Texas Hippie Coalition – The Name Lives On

Texas Hippie Coalition - The Name Lives On



4.8/5 Pros

  • Great blending of country, Southern rock and metal
  • Great, catching songs
  • Superb vocals

Most people associate the abbreviation THC with Tetrahydrocannabinol, a psychoactive Cannabinoid. However, you can have a lot of fun with THC without harming your health – listening to the band Texas Hippie Coalition. The Southern metal band releases a new album on 21st April 2023 – I just had to go for a listen. The title of the release is The Name Lives On.


Texas Hippie Coalition – About The Artists

Texhas Hippie Coalition (or short: THC, which is indeed used as a band name abbreviation) have been formed in 2004. Their home town is Denison in Texas, North of Dallas. Since then, there have been quite a lot of lineup changes, Wikipedia lists fifteen formerly band members. The only founding member of THC is lead singer Big Dad Ritch. The quintet additionally consists of Cord Pool, Nevada Romo (both guitar), Larodo Romo (bass) and Joey Mandigo (drums). The band has released six albums so far. Especially in the mid-2010’s, THC regularly reached high spots in the US Hard Rock and US Heart Charts. In this era, they also had some decent placement in the US Mainstream Rock Single Charts. The latest studio album, however, is dated as of May 2019 (High in the Saddle) and did not make it into the charts.


Texas Hippie Coalition – The Name Lives On – Track by Track

The ten song album lasts 37 minutes.

1. Hell Hounds

The opener Hell Hounds is in fact the only song THC has released before the album. The song is a nicely pumping head-banger – but boots feel somehow mandatory as well. Thus, it is fully in line with the Southern metal expectations.

2. I Come From The Dirt

The second song feels a bit more groovy, rather reminds of blues elements than of country music. The Southern/Americana touch is comparably small, though. The song has nonetheless a nice potential to become a fan favorite, for example because the band is tending to name their style “red dirt metal”.

3. Built For The Road

Built For The Road is indeed built for the road – sorry for that phrasing. The song with the stomping rhythm perfectly fits to your road trip playlist, alongside classics like Born to be Wild. Thus, the song is likely having one of the widest potential, regarding the possible audience.

4. Scream

A good riff, straight-forward, metal with a Southern touch. And then there is the voluminous voice of Big Dad Ritch. Scream is indeed one of the finest listens on this album. The chorus is a bit of repetitive, but that makes the song stay in your mind as well.

5. Hard Habit

The fifth song is slowing down the album speed again. The swaying vibe of the melodic chorus gives the song a nice finish. Overall, Hard Habit is not bad at all, but does not come with that many interesting elements as other songs on the album.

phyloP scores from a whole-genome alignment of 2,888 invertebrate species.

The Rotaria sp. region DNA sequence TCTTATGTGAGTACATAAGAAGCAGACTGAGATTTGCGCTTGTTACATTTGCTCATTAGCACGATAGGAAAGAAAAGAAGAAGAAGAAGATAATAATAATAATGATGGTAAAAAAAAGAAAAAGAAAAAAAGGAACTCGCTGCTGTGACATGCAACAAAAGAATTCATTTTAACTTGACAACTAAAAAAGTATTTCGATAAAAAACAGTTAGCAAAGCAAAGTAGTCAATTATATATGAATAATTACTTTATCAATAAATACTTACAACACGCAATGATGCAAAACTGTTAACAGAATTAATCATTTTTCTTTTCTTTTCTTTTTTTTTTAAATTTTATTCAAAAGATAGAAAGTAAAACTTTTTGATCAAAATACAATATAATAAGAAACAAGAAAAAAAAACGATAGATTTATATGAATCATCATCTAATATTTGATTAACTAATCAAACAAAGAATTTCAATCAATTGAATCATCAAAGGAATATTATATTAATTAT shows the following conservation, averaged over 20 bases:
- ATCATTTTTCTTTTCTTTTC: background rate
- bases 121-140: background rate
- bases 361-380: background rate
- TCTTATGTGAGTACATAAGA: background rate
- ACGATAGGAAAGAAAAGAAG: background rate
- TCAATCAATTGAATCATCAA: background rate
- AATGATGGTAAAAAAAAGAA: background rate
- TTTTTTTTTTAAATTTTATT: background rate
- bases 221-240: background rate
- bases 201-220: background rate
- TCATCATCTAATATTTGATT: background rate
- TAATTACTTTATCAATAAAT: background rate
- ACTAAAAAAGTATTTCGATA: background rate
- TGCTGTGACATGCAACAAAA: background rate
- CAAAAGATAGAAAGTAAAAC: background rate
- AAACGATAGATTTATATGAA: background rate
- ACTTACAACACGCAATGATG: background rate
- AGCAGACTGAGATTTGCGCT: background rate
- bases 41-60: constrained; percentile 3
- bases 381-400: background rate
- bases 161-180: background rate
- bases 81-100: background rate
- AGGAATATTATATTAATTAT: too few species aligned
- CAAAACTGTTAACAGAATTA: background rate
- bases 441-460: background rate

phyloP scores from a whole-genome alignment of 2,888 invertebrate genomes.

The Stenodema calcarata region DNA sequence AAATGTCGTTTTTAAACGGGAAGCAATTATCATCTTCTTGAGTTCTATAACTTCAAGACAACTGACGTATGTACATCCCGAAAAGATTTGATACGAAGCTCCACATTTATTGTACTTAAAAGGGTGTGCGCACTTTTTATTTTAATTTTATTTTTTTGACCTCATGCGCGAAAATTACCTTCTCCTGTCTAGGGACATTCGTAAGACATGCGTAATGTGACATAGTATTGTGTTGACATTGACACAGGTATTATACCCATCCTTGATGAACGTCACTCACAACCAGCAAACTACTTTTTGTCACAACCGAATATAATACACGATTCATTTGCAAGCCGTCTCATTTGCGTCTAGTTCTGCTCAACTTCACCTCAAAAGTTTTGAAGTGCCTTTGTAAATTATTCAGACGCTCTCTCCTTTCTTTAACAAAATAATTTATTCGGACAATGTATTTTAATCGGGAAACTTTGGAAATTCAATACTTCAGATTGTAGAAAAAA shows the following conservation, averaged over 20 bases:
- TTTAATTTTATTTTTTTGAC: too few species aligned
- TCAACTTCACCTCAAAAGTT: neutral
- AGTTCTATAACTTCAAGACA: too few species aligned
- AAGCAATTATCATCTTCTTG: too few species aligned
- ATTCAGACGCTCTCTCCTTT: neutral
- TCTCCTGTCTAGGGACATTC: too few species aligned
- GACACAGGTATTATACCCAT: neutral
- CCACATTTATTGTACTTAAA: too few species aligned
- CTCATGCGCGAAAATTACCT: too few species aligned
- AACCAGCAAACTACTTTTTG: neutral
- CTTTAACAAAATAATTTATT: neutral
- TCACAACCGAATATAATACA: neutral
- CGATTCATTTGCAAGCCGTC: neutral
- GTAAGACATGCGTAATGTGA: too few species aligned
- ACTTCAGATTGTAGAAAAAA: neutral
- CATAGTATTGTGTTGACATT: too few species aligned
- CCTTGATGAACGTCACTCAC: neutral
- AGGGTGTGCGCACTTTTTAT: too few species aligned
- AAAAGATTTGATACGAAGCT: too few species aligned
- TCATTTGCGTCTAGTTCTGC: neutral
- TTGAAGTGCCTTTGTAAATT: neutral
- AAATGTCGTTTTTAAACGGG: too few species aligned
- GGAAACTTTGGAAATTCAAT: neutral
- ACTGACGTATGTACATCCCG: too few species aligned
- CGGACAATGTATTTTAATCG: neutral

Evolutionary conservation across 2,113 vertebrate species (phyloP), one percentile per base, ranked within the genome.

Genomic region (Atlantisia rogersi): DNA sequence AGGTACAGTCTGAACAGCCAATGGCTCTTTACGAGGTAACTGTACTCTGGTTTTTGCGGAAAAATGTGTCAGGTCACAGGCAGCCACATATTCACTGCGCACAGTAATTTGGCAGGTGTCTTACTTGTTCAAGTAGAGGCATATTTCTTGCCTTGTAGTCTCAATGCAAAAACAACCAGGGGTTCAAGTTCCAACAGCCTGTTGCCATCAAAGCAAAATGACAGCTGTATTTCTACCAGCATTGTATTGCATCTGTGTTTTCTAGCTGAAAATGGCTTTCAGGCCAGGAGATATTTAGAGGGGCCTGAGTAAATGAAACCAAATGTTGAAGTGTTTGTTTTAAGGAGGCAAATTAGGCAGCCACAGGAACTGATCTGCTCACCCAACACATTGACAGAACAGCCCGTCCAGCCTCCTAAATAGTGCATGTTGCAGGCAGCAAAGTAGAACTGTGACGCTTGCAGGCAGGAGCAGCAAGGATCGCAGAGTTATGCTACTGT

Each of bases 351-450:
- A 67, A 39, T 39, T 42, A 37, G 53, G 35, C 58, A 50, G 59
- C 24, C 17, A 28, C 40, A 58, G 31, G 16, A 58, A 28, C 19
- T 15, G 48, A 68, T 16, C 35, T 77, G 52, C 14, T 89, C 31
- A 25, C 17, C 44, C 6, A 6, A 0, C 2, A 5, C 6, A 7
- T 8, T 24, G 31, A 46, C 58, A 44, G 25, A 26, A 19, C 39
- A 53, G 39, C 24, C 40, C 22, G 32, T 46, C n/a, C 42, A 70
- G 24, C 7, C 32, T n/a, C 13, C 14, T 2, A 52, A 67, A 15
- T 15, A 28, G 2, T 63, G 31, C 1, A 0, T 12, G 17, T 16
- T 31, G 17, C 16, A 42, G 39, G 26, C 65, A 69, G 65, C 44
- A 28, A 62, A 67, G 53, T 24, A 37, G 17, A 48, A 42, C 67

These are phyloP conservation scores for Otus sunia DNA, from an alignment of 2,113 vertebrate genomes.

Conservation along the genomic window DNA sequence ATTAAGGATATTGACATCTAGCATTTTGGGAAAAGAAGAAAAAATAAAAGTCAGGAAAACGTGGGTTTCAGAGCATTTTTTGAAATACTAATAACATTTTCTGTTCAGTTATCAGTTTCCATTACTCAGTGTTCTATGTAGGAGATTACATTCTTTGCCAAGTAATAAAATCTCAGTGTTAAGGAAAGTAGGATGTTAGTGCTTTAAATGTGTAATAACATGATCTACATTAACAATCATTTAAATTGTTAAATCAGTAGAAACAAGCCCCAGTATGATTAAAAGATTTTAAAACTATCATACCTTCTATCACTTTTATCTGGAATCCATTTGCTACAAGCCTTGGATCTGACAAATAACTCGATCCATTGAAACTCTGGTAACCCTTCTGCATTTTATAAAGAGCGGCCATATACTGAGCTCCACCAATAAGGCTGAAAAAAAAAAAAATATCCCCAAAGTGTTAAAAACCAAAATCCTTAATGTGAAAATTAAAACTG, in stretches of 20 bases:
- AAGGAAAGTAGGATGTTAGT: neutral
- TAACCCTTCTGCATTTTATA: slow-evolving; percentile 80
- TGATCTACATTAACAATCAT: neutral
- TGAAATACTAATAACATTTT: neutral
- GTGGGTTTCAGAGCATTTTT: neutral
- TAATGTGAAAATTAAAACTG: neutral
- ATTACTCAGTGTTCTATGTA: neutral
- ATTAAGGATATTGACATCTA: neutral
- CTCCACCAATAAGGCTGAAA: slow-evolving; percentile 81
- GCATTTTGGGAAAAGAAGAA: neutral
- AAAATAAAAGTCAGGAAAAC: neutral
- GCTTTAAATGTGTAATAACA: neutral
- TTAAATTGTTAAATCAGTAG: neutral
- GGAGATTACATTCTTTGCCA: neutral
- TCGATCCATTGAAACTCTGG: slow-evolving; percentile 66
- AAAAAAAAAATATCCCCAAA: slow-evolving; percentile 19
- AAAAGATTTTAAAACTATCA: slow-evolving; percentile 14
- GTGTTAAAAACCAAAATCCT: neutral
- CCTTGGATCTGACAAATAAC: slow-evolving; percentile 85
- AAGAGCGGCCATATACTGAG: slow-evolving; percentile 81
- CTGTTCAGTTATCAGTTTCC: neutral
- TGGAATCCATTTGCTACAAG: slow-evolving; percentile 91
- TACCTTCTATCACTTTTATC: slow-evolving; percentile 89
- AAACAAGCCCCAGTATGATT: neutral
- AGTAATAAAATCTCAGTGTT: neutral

6. Believe

The sixth song is rather a Southern rock song than a Southern metal one. Again, THC have written a beautiful, melodic main theme. A key element of this song is also the instrumental solo on the bridge. Really nice track, which is an especially good fit right after Hard Habit.

7. License To Kill

British agent movies or dark lyrics with potential of some intentional deaths? The dark groove of Licence To Kill definitely does not remind of 007. This is a song, right as you imagine Southern rock to be. By the way, this is to me the best vocal performance on the album. Big Dad Ritch is really pushing for the limits, just as if his life depended on it. Great!

8. Keep My Name Out Of Your Mouth

The previous tracks have been comparably gentle. Thus, Keep My Name Out Of Your Mouth is just the right track to persuade metal lovers to keep on listening to this album. The Texans give these guys just what they need, a hard one 🙂

9. I Teach Angels How To Fly

Did we miss something? Yeah, first of all, there is still no title track. You have to wait for the final song. And we need a power ballad. This ballad indeed has a lot of power – and a great performance on the microphone again. Nice changes between powerful, bombastic parts and very quiet moments.

10. The Name Lives On

As said, The Name Lives On end with The Name Lives On. Especially the first minute of the song has a lot of Southern and red dirt style. Great work on the guitars and vocals.


Texas Hippie Coalition – The Name Lives On – Spotify

Here is The Name Lives On on Spotify:


Texas Hippie Coalition – The Name Lives On – My View

If you like metal or rock and just cannot deny a bit of a Southern and country music heart, this is your must-listen! The Name Lives On is a great set of songs in the heart of these genres, coming with great songwriting and a really stunning vocal performance. Lots of love for this release.


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